Color

Primary | Secondary | Tertiary | Accessibility

USC’s official colors are USC Cardinal and USC Gold. Each color is equal in importance in identifying the university. The official brand colors are a powerful and essential brand element that create a consistent identity across all communications and applications. They are not an arbitrary choice. Because these colors communicate identity they are protected by trademark law.  


Usage

USC Cardinal and USC Gold use specific PMS, CMYK, RGB and HEX formulas to create consistent colors across all channels and media. Primary importance is also given to good contrast for legibility and accessibility. The following are important things to note when working with the university colors:

  • For print projects: Use PMS or CMYK
  • Special Note for Print: When printing in either CMYK or PMS on coated or uncoated paper, all colors must match to the PMS 201C (coated) and PMS 123C (coated) Pantone color formulation.
  • For digital and web projects: Use RGB and HEX
  • Secondary and tertiary colors should not replace the two primary colors. Instead, they are meant to be used with the two primary colors, USC Cardinal and USC Gold. 
  • Tertiary colors should be restricted to use in graphic elements and accent colors, not type.
  • Follow the guidelines and specifications in this section to correctly apply this important
    brand element.
  • Work with USC Trademarks and Licensing to use an approved and licensed USC vendor to ensure you are following brand guidelines.

The Color Palette

The primary colors, USC Cardinal and USC Gold, are supplemented by a secondary and tertiary color palette. The secondary palette provides additional flexibility while the tertiary palette should be restricted in use to graphic elements or accent colors. Tertiary colors should not be used for text.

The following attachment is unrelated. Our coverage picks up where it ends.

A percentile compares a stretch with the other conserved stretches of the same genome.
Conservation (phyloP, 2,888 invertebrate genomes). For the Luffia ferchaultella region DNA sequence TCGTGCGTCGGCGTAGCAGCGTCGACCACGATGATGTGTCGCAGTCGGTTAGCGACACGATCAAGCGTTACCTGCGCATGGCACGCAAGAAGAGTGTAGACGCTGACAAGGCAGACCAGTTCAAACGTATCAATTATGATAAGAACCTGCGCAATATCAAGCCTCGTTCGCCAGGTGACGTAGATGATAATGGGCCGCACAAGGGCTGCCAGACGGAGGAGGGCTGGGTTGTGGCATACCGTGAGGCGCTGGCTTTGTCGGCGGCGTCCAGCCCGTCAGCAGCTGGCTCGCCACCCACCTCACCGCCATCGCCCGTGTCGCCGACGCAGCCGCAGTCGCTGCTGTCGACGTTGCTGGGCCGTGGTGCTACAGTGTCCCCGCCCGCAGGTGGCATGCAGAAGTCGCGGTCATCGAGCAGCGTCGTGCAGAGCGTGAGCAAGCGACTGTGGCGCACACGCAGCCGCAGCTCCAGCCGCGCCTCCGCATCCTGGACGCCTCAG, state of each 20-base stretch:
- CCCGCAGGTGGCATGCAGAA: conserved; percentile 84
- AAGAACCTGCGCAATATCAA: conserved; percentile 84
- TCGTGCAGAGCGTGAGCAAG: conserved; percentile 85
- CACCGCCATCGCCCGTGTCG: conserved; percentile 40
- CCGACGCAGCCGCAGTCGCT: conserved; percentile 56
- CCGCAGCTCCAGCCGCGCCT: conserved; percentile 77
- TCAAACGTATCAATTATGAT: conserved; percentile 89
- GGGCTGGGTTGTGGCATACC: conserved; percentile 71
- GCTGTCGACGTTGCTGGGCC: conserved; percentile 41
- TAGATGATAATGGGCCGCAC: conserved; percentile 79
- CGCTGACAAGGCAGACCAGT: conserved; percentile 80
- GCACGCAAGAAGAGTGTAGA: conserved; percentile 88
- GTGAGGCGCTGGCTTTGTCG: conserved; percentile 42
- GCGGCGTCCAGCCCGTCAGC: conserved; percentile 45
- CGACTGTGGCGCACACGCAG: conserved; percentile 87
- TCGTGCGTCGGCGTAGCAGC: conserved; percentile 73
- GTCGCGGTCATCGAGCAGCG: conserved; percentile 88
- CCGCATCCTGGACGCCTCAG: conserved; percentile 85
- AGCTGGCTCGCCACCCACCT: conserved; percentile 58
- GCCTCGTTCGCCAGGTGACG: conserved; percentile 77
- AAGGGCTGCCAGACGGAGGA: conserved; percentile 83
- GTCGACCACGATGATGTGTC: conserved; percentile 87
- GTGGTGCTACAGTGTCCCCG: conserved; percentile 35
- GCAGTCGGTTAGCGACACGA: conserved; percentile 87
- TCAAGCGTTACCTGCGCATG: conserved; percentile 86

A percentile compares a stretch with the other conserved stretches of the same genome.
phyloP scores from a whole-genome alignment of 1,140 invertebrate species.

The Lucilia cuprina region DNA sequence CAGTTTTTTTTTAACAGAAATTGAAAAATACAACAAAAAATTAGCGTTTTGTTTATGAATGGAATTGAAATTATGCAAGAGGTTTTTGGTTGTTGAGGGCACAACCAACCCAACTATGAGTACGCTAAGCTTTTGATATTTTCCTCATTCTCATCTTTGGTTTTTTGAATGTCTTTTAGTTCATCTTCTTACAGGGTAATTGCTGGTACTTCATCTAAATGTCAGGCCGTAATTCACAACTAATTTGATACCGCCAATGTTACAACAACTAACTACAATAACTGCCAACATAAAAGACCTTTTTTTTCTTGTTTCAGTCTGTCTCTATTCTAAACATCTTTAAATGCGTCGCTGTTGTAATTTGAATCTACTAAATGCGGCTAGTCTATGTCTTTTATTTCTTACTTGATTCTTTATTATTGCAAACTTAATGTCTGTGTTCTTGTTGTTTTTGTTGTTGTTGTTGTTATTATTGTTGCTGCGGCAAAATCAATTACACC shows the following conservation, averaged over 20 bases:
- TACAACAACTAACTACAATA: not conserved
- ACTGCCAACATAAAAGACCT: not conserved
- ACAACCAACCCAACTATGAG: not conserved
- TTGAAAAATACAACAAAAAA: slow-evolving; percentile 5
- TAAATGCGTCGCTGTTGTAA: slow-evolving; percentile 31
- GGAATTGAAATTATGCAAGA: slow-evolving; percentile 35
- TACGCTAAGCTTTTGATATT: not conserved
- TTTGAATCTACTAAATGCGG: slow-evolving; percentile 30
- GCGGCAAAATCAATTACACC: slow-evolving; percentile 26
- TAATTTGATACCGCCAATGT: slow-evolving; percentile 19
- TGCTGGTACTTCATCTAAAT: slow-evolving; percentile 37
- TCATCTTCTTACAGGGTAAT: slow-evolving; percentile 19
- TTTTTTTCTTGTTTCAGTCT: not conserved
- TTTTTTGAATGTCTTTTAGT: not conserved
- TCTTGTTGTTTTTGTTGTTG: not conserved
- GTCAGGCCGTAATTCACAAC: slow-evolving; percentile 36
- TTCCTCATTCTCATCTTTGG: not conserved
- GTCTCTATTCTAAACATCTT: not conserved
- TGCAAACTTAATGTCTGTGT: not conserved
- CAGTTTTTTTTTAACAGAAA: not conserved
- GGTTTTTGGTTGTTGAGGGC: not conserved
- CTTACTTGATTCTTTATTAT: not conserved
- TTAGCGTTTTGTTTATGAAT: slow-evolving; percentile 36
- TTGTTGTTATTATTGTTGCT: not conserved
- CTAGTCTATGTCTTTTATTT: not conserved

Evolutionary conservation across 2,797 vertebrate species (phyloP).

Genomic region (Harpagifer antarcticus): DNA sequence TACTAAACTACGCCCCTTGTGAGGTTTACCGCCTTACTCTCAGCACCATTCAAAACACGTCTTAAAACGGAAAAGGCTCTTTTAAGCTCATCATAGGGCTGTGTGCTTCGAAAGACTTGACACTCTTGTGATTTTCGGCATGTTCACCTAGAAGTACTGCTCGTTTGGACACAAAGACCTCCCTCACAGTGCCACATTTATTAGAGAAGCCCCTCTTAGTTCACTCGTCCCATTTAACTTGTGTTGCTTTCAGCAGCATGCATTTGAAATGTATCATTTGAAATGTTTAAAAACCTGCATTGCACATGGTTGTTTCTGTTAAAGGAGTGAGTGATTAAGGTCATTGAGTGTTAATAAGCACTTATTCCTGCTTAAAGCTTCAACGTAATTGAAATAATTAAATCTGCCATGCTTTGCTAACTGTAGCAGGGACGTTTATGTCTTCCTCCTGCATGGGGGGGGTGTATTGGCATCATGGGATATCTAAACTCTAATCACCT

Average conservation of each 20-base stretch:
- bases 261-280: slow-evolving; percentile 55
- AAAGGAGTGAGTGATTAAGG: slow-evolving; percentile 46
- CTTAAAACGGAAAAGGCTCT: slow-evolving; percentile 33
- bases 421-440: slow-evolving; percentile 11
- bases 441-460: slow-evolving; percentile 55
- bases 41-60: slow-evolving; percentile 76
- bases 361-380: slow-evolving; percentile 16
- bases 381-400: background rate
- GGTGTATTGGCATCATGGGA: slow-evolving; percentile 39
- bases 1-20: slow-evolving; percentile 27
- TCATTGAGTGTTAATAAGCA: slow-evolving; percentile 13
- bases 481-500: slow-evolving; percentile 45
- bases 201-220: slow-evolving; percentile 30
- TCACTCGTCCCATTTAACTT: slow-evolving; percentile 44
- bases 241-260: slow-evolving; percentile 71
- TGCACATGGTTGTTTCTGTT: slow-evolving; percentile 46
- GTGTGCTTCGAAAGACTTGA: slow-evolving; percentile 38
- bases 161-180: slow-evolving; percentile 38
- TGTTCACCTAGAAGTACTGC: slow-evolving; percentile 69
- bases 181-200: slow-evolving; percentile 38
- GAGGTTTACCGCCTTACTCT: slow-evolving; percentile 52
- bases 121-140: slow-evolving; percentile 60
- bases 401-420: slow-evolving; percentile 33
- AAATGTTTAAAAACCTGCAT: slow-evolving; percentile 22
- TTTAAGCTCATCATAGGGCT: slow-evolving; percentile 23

Primary Brand Colors

The official colors, USC Cardinal and USC Gold, are of equal importance as a brand element.

 

USC Cardinal

  • PMS 201 C
  • C 7 | M 100 | Y 65 | K 32
  • R 153 | G 27 | B 30
  • HEX #990000
 

USC Gold

  • PMS 123 C
  • C 0 | M 27 | Y 100 | K 0
  • R 255 | G 204 | B 0
  • HEX #FFCC00

Secondary Colors

Black and white have an important place in USC branding. Black has long been used in tandem with USC Cardinal and USC Gold but should not be used as a replacement for either color. The use of white to create ‘white space’ is meant to create an environment that is more open and accessible. To ensure that tints of black meet ADA compliance guidelines we use only two tints; 30k for use on black and 70k for use on white.

 

Black (100k)

  • C 0 | M 0 | Y 0 | K 100
  • R 0 | G 0 | B 0
  • HEX #000000
 

White

  • C 0 | M 0 | Y 0 | K 0
  • R 255 | G 255 | B 255
  • HEX #FFFFFF

Black (30k)

  • C 0 | M 0 | Y 0 | K 30
  • R 204 | G 204 | B 204
  • HEX #CCCCCC

Black (70k)

  • C 0 | M 0 | Y 0 | K 70
  • R 118 | G 118 | B 118
  • HEX #767676

Rich Black (40c, 100k)

If you are printing a large panel of black and want to create a richer color, add 40c to the black.


Tertiary Colors